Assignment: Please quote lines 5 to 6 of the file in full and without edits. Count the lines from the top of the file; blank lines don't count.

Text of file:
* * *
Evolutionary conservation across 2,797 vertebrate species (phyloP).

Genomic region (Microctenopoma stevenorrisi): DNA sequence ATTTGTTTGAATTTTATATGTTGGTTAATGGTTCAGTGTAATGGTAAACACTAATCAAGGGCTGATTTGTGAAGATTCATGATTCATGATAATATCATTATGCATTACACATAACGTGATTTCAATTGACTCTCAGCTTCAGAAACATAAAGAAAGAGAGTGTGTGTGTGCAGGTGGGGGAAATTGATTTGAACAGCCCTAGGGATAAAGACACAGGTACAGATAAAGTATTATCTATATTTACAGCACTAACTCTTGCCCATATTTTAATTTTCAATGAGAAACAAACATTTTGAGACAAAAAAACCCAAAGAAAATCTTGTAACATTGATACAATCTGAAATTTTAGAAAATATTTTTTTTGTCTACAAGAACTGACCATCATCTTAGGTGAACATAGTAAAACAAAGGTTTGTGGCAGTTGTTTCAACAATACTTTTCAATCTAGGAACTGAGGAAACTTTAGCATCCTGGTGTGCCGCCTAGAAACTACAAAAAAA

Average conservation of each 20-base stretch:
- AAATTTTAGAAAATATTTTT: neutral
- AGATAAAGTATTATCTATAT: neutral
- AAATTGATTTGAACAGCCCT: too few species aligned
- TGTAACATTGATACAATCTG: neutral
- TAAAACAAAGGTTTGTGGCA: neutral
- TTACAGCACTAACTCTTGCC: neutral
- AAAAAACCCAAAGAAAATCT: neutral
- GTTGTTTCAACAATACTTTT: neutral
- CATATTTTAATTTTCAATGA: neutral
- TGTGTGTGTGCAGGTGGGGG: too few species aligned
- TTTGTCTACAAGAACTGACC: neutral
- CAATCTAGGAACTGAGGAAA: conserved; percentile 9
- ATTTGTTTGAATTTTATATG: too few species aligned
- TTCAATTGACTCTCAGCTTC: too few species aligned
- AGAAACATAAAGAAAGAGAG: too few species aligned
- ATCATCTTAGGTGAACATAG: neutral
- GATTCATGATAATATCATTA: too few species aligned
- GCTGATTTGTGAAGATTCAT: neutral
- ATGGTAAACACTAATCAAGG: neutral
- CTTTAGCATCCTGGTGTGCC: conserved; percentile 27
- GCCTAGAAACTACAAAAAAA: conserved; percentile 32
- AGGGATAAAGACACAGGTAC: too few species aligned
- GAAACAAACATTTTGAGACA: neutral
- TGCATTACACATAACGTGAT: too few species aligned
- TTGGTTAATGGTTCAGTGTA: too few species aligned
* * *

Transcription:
- AGATAAAGTATTATCTATAT: neutral
- AAATTGATTTGAACAGCCCT: too few species aligned